The Notch pathway controls fibrotic and regenerative repair in the adult heart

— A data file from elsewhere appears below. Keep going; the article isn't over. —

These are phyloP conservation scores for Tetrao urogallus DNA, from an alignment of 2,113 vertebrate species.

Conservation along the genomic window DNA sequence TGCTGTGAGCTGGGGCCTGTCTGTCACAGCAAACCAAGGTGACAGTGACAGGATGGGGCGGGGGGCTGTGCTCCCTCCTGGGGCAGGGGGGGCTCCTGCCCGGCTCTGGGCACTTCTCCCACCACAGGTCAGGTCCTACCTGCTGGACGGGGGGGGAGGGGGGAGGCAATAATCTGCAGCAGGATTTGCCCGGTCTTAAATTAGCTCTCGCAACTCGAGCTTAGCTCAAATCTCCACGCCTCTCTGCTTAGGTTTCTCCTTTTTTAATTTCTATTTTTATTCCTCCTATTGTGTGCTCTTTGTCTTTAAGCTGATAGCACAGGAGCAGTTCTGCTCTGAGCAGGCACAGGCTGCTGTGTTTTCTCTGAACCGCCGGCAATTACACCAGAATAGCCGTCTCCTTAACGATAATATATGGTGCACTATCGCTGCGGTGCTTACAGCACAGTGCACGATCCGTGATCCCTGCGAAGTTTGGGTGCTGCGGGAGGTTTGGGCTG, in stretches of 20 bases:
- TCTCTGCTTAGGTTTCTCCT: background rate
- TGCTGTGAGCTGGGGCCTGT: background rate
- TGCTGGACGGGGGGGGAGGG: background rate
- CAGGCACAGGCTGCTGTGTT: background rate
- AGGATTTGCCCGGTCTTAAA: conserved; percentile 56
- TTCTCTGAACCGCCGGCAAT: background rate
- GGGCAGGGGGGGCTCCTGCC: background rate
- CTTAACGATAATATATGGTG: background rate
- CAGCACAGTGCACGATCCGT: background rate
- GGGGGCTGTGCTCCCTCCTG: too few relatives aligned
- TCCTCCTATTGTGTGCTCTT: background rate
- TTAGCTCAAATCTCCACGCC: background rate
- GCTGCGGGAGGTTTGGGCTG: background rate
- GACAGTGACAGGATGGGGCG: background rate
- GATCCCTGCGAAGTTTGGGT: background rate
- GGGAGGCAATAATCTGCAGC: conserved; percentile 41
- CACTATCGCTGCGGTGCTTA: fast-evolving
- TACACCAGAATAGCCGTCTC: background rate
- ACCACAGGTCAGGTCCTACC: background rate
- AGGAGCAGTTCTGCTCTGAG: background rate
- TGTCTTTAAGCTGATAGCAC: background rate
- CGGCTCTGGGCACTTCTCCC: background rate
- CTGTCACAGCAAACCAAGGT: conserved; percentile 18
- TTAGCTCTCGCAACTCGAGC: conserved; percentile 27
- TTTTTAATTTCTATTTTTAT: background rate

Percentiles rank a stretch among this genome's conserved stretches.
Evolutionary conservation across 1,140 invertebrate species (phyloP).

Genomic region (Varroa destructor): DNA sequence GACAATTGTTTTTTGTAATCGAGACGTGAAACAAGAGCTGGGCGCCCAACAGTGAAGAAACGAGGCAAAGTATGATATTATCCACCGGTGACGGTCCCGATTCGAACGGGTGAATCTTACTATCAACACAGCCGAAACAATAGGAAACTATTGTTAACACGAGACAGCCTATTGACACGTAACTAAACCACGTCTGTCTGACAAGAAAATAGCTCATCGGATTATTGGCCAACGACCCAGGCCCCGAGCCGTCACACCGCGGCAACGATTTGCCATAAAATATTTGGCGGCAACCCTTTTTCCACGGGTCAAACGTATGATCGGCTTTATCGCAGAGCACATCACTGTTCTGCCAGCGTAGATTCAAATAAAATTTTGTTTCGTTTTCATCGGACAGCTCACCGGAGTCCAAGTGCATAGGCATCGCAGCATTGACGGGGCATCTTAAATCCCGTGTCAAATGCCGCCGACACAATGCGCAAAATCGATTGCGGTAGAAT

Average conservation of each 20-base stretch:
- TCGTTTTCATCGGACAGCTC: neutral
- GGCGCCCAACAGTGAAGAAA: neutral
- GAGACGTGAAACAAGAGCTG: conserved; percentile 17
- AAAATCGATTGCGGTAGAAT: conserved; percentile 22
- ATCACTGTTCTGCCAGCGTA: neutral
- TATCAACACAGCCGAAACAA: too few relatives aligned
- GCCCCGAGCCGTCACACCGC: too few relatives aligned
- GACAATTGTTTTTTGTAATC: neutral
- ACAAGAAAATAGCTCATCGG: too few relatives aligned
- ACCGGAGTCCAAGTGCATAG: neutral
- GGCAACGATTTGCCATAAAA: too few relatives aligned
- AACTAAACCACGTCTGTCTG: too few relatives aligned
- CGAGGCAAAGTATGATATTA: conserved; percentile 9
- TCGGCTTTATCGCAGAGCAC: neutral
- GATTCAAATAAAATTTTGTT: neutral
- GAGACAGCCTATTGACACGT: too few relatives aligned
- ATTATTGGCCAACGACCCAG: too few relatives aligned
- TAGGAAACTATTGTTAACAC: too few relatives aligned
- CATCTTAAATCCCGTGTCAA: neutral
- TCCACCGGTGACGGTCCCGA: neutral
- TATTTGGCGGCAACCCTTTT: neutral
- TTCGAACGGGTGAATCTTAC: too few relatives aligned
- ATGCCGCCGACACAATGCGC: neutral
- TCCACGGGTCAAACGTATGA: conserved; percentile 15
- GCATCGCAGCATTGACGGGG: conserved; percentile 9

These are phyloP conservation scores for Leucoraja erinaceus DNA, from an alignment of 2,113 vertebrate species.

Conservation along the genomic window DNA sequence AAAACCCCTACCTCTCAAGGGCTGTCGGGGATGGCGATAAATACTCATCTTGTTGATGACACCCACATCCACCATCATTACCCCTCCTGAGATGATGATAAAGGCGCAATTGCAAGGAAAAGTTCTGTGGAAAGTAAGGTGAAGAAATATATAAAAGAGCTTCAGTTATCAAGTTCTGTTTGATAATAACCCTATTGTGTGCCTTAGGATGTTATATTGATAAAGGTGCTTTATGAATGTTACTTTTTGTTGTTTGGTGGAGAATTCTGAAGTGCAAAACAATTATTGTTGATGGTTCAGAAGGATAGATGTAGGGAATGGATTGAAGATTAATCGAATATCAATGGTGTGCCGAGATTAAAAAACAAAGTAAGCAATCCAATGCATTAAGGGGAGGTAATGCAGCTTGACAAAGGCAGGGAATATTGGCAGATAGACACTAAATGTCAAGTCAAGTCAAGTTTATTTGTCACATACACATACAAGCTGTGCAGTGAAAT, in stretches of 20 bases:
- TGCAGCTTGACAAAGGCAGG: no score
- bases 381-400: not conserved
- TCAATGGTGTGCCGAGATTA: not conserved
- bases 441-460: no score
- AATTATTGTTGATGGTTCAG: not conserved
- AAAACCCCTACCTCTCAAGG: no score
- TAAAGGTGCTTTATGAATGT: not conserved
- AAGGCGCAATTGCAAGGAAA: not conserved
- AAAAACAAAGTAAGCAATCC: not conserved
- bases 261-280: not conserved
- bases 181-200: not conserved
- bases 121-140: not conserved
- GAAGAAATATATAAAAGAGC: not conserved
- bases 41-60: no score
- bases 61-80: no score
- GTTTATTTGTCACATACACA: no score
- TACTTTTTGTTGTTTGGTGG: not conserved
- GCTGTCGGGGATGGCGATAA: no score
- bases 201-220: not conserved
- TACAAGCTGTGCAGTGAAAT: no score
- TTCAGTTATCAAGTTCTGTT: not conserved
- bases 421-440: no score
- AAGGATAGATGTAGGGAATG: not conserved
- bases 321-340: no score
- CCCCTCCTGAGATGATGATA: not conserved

Aims In the adult heart, Notch signalling regulates the response to injury. Notch inhibition leads to increased cardiomyocyte apoptosis, and exacerbates the development of cardiac hypertrophy and fibrosis. The role of Notch in the mesenchymal stromal cell fraction, which contains cardiac fibroblasts and cardiac precursor cells, is, however, largely unknown. In the present study, we evaluate, therefore, whether forced activation of the Notch pathway in mesenchymal stromal cells regulates pathological cardiac remodelling. Methods and results We generated transgenic mice overexpressing the Notch ligand Jagged1 on the surface of cardiomyocytes to activate Notch signalling in adjacent myocyte and non-myocyte cells. In neonatal transgenic mice, activated Notch sustained cardiac precursor and myocyte proliferation after birth, and led to increased numbers of cardiac myocytes in adult mice. In the adult heart under pressure overload, Notch inhibited the development of cardiomyocyte hypertrophy and transforming growth factor-beta/connective tissue growth factor-mediated cardiac fibrosis. Most importantly, Notch activation in the stressed adult heart reduced the proliferation of myofibroblasts and stimulated the expansion of stem cell antigen-1-positive cells, and in particular of Nkx2.5-positive cardiac precursor cells. Conclusions We conclude that Notch is pivotal in the healing process of the injured heart. Specifically, Notch regulates key cellular mechanisms in the mesenchymal stromal cell population, and thereby controls the balance between fibrotic and regenerative repair in the adult heart. Altogether, these findings indicate that Notch represents a unique therapeutic target for inducing regeneration in the adult heart via mobilization of cardiac precursor cells.